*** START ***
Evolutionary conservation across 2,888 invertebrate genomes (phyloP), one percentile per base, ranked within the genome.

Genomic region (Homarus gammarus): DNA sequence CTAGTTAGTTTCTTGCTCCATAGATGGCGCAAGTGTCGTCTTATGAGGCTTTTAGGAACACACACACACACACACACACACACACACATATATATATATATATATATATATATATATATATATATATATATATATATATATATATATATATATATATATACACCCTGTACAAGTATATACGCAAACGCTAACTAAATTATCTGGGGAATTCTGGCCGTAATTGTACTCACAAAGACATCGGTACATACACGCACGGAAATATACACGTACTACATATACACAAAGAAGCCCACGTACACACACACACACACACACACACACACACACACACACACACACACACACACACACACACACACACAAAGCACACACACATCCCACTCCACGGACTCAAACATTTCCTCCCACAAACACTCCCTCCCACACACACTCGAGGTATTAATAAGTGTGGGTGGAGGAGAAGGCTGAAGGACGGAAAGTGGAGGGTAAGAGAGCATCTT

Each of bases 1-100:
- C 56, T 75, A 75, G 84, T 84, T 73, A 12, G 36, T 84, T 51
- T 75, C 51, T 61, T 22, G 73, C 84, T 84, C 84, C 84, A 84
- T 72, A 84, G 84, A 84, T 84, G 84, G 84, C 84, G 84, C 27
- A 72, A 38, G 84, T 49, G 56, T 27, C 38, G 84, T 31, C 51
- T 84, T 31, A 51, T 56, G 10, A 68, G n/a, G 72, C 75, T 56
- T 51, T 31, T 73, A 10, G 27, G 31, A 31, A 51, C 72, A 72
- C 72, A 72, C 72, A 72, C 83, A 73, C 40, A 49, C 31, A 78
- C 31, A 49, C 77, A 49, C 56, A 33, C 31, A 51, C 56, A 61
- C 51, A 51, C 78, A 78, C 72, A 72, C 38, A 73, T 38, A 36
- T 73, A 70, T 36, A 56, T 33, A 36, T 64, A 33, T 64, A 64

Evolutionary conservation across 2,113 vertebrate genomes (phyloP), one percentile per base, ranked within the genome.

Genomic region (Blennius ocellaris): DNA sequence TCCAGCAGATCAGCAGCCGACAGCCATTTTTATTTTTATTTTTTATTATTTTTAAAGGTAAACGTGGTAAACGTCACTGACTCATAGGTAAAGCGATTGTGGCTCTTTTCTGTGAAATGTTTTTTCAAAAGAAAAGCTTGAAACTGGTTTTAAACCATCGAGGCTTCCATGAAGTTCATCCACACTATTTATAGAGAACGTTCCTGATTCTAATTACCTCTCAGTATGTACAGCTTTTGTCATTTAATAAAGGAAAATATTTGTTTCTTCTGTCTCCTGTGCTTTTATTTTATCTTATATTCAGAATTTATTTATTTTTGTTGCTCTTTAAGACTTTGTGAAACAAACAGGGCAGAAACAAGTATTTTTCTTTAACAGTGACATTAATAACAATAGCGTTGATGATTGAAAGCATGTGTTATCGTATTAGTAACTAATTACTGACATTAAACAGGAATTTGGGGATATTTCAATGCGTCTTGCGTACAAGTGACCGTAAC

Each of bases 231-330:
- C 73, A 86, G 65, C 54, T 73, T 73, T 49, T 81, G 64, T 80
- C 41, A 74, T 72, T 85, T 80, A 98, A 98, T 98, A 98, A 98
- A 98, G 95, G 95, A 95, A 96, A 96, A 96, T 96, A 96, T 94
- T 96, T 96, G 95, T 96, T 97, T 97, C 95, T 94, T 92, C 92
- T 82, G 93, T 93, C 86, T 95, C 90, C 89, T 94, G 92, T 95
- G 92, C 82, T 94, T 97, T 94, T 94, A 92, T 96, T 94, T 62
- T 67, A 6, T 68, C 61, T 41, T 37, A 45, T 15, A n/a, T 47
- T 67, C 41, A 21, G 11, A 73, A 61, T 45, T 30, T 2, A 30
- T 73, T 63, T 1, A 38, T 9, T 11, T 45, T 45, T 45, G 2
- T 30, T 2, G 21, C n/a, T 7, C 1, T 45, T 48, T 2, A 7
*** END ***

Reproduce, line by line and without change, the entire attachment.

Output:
Evolutionary conservation across 2,888 invertebrate genomes (phyloP), one percentile per base, ranked within the genome.

Genomic region (Homarus gammarus): DNA sequence CTAGTTAGTTTCTTGCTCCATAGATGGCGCAAGTGTCGTCTTATGAGGCTTTTAGGAACACACACACACACACACACACACACACACATATATATATATATATATATATATATATATATATATATATATATATATATATATATATATATATATATATATACACCCTGTACAAGTATATACGCAAACGCTAACTAAATTATCTGGGGAATTCTGGCCGTAATTGTACTCACAAAGACATCGGTACATACACGCACGGAAATATACACGTACTACATATACACAAAGAAGCCCACGTACACACACACACACACACACACACACACACACACACACACACACACACACACACACACACACACACAAAGCACACACACATCCCACTCCACGGACTCAAACATTTCCTCCCACAAACACTCCCTCCCACACACACTCGAGGTATTAATAAGTGTGGGTGGAGGAGAAGGCTGAAGGACGGAAAGTGGAGGGTAAGAGAGCATCTT

Each of bases 1-100:
- C 56, T 75, A 75, G 84, T 84, T 73, A 12, G 36, T 84, T 51
- T 75, C 51, T 61, T 22, G 73, C 84, T 84, C 84, C 84, A 84
- T 72, A 84, G 84, A 84, T 84, G 84, G 84, C 84, G 84, C 27
- A 72, A 38, G 84, T 49, G 56, T 27, C 38, G 84, T 31, C 51
- T 84, T 31, A 51, T 56, G 10, A 68, G n/a, G 72, C 75, T 56
- T 51, T 31, T 73, A 10, G 27, G 31, A 31, A 51, C 72, A 72
- C 72, A 72, C 72, A 72, C 83, A 73, C 40, A 49, C 31, A 78
- C 31, A 49, C 77, A 49, C 56, A 33, C 31, A 51, C 56, A 61
- C 51, A 51, C 78, A 78, C 72, A 72, C 38, A 73, T 38, A 36
- T 73, A 70, T 36, A 56, T 33, A 36, T 64, A 33, T 64, A 64

Evolutionary conservation across 2,113 vertebrate genomes (phyloP), one percentile per base, ranked within the genome.

Genomic region (Blennius ocellaris): DNA sequence TCCAGCAGATCAGCAGCCGACAGCCATTTTTATTTTTATTTTTTATTATTTTTAAAGGTAAACGTGGTAAACGTCACTGACTCATAGGTAAAGCGATTGTGGCTCTTTTCTGTGAAATGTTTTTTCAAAAGAAAAGCTTGAAACTGGTTTTAAACCATCGAGGCTTCCATGAAGTTCATCCACACTATTTATAGAGAACGTTCCTGATTCTAATTACCTCTCAGTATGTACAGCTTTTGTCATTTAATAAAGGAAAATATTTGTTTCTTCTGTCTCCTGTGCTTTTATTTTATCTTATATTCAGAATTTATTTATTTTTGTTGCTCTTTAAGACTTTGTGAAACAAACAGGGCAGAAACAAGTATTTTTCTTTAACAGTGACATTAATAACAATAGCGTTGATGATTGAAAGCATGTGTTATCGTATTAGTAACTAATTACTGACATTAAACAGGAATTTGGGGATATTTCAATGCGTCTTGCGTACAAGTGACCGTAAC

Each of bases 231-330:
- C 73, A 86, G 65, C 54, T 73, T 73, T 49, T 81, G 64, T 80
- C 41, A 74, T 72, T 85, T 80, A 98, A 98, T 98, A 98, A 98
- A 98, G 95, G 95, A 95, A 96, A 96, A 96, T 96, A 96, T 94
- T 96, T 96, G 95, T 96, T 97, T 97, C 95, T 94, T 92, C 92
- T 82, G 93, T 93, C 86, T 95, C 90, C 89, T 94, G 92, T 95
- G 92, C 82, T 94, T 97, T 94, T 94, A 92, T 96, T 94, T 62
- T 67, A 6, T 68, C 61, T 41, T 37, A 45, T 15, A n/a, T 47
- T 67, C 41, A 21, G 11, A 73, A 61, T 45, T 30, T 2, A 30
- T 73, T 63, T 1, A 38, T 9, T 11, T 45, T 45, T 45, G 2
- T 30, T 2, G 21, C n/a, T 7, C 1, T 45, T 48, T 2, A 7